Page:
Archive for June, 2015

Favorite Granola

June 16, 2015

granolaHot oatmeal doesn’t appeal on muggy summer mornings. Looks like this is the time for dry cereal (or what some folks call cold cereal). Even the simplest flakes or o’s aren’t very appealing when we read the label’s nutritional details, knowing they leave us feeling hungry in a couple of hours. I’d like to recommend enhancing dry cereal, with sprinklings of nuts, berries or diced fruits and the good crunch of granola. Here’s a sound summer breakfast that will carry you though the morning.

Most of us don’t realize that granola, almost as common today as corn flakes, grew out of a nineteenth century religious fervor for healthy living, to prepare for The Rapture. Sylvester Graham, Presbyterian minister, promoted graham flour, a stone-ground whole-wheat flour (hence graham crackers). James C. Jackson, founder of The Home on the Hill water cure spa and a Seventh Day Adventist advocating vegetarianism, baked the moistened graham flour in sheets, ground it into granules and suggested this granula as a new breakfast food. John Harvey Kellogg, also an Adventist and sanitarium director, copied the granula, got into a lawsuit, and named his version granola. Charles W. Post copied Kellogg’s cereal but named his Grape Nuts. Even my grandmother’s Dunker Brethren Inglenook cookbook published in 1915 has a graham flour recipe for Granula. Granola then faded into the wings until the hippie movement of the 1960s dusted it off, substituted oats for the graham flour, and the product became a wild success.

The granola recipe I keep going back to is one from the 60s. I came to it through a circle of Quaker friends who cooked with whole grains. It’s sweetened with a puree of dates and brown sugar. Brown sugar doesn’t burn as fast as honey used in most recipes, so this granola easily bakes slowly into crisp clumps, making it perfect to eat out of hand as well as to sprinkle on cereals, fruit or yogurt. It toasts best in a low oven over a period of a few hours, but it doesn’t demand a lot of stirring. It can be half cooked one day and finished off the next. Basically it’s foolproof unless you forget it’s in your oven. During a rainy weekend or a quiet evening, a low oven won’t pump out much heat, and the tantalizing aroma of toasting granola will waft through the whole house. Airtight in glass jars, granola will keep for weeks.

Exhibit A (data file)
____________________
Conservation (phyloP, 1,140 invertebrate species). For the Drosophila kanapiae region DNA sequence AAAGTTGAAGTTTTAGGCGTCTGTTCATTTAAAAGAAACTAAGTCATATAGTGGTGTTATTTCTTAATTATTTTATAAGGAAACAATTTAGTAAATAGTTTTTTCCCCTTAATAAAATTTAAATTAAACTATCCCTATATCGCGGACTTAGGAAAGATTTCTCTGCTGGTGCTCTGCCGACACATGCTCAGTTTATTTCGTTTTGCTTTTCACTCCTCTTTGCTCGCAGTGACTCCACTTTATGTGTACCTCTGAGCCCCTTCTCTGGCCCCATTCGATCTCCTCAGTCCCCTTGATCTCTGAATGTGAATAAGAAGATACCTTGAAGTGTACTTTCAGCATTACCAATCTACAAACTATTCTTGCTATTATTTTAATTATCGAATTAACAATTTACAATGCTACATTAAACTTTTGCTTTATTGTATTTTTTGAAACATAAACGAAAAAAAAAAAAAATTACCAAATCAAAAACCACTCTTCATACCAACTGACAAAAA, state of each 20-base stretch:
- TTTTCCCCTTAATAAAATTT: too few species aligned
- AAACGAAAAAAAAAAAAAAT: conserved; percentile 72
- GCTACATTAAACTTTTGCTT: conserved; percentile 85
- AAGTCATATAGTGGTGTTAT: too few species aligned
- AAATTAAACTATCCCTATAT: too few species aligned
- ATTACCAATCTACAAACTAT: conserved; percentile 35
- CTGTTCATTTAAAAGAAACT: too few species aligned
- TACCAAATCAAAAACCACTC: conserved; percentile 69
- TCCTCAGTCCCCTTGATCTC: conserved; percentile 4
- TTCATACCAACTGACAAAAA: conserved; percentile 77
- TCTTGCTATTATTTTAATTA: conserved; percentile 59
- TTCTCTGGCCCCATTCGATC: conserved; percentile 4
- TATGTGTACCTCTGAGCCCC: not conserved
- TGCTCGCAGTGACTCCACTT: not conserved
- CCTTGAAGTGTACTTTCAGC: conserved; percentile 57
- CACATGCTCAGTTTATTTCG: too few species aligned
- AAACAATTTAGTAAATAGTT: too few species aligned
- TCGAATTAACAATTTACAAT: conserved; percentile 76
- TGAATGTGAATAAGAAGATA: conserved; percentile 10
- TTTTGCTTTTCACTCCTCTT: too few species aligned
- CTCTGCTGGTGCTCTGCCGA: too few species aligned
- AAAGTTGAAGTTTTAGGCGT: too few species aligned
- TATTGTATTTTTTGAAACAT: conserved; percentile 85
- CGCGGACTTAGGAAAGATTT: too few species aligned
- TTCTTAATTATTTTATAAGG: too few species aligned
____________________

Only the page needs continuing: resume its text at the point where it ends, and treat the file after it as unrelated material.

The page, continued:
Date Granola

 ½ lb. pitted dates, sliced

½ lb. brown sugar (l cup plus 2 tablespoons)

¾ cup oil (pure olive, canola or sunflower)

1 ½ teaspoons vanilla

1 ½ lbs. old fashioned rolled oats (8 ½ cups)

1 ½ cups raw wheat germ or ground flax or a mixture of both

1 ¼ cups dry, unsweetened grated coconut (or coconut powder)

1 ½ cups raw natural almonds coarsely chopped

1 teaspoon salt

Press the dates into a glass measure and add just enough water to barely cover. Soak overnight or microwave briefly until dates are softened. Combine dates, soaking water, brown sugar, oil and vanilla in food processor. Blitz to make a thick puree.

Preheat oven to 250°. Combine oats, wheat germ and/or ground flax, coconut, almonds, and salt in a large mixing bowl. Pour over the date puree. Scrape the processor clean and mix the puree into the oats with your hands, coating all dry ingredients with the puree. Divide the mix between two rimmed baking sheets, patting it out evenly and scrape your hands clean. Bake the granola for an hour, stirring every half hour; then reduce the heat to 200 and continue to bake 3-4 hours or until the granola reaches the desired toastiness. Turn off oven and allow to cool in the oven. Granola will crisp as it cools. Store air tight. Makes 4 lbs.